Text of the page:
New Delhi, Jan 17: Months after Indian and Chinese troops disengaged after a standoff situation on the Doklam plateau of Bhutan, China is building a full-fledged military complex within the disputed region, show new satellite images accessed by various media houses. The new images indicate that China has almost completely taken control of the northern side of Doklam region. Also Read - India-China Standoff: 4 Indian Soldiers, 20 Chinese Injured in Face-off at LAC in Sikkim's Naku La
The new satellite images of Doklam region show concrete Chinese posts, helipads, new trenches and several dozen armoured vehicles close to the point where the Indian Army and the People’s Liberation Army (PLA) troops were locked in a 72-day standoff last year. Artillery guns are not visible in these images but there are points which are dug out and look like gun emplacements. Also Read - Ladakh Standoff: India-China Hold 9th Round of Talks of Military Talks | What to Expect
One of the images shows Chinese structure just 81 metres away from the Indian post of Doka la in Sikkim. Massive road construction and the presence of more than a hundred large troop/equipment-carrying vehicles are visible in these Google Earth images. Work is in progress to widen existing roads. In North Doklam, a large number of fighting posts have been created by Chinese forces. Also Read - Bolsonaro Likens COVID-19 Vaccine to 'Sanjeevani Booti', Thanks PM Modi After Consignment of Covishield Arrives in Brazil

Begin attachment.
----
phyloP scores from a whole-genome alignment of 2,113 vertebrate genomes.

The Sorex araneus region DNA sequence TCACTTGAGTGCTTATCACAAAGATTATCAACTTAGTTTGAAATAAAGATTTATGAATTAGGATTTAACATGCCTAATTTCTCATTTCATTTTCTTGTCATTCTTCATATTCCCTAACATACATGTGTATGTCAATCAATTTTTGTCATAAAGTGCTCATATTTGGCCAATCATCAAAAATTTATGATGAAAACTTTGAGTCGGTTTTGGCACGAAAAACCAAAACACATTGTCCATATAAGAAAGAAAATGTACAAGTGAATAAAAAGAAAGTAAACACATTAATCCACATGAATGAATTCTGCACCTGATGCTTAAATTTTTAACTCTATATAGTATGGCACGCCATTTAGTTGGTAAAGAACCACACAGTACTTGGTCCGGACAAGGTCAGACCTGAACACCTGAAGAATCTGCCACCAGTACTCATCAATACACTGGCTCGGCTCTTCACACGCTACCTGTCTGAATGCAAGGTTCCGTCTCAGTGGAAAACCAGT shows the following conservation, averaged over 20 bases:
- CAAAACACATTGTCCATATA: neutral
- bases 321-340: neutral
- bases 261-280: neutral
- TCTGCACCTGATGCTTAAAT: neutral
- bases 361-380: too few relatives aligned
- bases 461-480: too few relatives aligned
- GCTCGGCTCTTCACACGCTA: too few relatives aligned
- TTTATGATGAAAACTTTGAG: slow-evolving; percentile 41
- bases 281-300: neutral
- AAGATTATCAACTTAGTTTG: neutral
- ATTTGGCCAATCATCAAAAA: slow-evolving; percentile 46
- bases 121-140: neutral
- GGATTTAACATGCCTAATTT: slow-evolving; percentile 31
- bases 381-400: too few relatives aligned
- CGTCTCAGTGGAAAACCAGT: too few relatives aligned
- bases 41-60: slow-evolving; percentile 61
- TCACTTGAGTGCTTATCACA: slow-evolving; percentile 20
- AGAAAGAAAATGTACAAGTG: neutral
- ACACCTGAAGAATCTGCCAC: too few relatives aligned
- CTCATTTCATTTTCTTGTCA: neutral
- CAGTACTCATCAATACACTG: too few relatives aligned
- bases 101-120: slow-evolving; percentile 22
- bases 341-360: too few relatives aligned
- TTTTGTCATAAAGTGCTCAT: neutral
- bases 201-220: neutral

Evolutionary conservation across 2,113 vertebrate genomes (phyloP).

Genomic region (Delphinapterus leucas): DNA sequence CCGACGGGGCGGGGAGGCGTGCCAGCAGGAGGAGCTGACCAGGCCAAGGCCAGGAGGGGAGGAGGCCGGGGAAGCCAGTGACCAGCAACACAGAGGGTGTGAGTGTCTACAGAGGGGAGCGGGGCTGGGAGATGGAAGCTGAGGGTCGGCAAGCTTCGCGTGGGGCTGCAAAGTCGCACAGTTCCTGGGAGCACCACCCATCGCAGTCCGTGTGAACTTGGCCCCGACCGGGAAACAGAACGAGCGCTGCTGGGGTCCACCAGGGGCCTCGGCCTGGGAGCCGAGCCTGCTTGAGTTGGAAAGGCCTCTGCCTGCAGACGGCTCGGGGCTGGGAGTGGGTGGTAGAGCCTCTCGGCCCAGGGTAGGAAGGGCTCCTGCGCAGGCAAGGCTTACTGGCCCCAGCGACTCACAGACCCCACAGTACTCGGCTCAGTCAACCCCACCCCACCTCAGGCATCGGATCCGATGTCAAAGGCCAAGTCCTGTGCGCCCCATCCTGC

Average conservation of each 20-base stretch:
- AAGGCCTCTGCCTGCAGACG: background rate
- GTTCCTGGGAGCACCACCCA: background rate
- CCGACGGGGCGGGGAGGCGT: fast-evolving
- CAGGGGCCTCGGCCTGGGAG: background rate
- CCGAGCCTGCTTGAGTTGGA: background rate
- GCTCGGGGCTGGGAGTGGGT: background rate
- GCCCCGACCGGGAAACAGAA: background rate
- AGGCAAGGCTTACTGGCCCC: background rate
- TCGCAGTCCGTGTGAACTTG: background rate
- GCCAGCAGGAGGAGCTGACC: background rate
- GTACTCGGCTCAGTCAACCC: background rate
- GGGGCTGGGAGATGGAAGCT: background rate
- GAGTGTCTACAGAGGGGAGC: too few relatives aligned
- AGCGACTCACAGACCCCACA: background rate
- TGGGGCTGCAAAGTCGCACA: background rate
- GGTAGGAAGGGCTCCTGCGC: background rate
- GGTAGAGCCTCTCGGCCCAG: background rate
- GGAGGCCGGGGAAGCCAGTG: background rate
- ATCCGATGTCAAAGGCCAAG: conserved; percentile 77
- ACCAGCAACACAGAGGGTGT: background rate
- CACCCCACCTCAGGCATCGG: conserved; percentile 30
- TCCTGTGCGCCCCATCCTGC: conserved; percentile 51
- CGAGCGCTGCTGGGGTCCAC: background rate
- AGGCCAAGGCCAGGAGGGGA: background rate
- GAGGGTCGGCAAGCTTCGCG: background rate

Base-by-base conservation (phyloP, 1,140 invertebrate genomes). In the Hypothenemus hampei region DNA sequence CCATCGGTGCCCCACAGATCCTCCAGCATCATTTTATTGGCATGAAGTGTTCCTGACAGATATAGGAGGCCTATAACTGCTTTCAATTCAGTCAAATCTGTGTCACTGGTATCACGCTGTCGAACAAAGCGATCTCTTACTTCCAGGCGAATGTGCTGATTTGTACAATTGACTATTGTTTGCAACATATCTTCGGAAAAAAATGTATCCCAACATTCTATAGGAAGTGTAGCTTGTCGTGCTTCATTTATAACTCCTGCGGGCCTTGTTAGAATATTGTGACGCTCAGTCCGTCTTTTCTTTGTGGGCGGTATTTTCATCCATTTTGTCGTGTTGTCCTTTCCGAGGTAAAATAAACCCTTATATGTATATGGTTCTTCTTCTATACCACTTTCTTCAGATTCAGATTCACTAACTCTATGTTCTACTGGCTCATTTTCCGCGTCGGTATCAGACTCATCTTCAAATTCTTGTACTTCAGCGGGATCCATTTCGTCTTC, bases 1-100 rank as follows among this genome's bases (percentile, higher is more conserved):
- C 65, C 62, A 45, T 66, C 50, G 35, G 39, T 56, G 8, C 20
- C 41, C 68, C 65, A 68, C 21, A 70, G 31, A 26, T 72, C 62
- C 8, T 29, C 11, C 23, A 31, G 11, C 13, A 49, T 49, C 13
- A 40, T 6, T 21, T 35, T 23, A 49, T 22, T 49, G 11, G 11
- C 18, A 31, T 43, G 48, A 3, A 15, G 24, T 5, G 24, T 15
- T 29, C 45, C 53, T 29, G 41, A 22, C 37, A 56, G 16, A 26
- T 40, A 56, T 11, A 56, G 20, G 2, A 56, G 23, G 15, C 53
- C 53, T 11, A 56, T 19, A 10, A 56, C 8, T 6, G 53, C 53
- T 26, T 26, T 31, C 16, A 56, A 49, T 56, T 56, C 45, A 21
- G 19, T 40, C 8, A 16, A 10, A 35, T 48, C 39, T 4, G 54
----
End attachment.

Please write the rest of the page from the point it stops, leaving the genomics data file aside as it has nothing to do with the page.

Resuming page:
The discovery comes days after Indian Army chief General Bipin Rawat said that China continues to have troops in North Doklam but also added that the number of soldiers has reduced recently. Earlier, reports came that China has built several tunnels and barracks near the disputed area in Doklam. A 400-metre tall wall has also been built by Chinese forces to hide the rampant construction going on in Doklam, Zee News reported.
However, the Ministry of External Affairs had refuted such reports and said that there were no new developments at the face-off site in the Doklam plateau, since the August 28 disengagement. India and China were locked in a 73-day-long standoff at Doklam, an area claimed by both Bhutan and China. India had intervened on Bhutan’s behalf as Chinese building activities threatened ‘Chicken’s Neck’– a narrow strip of land connecting Indian mainland to its northeastern states.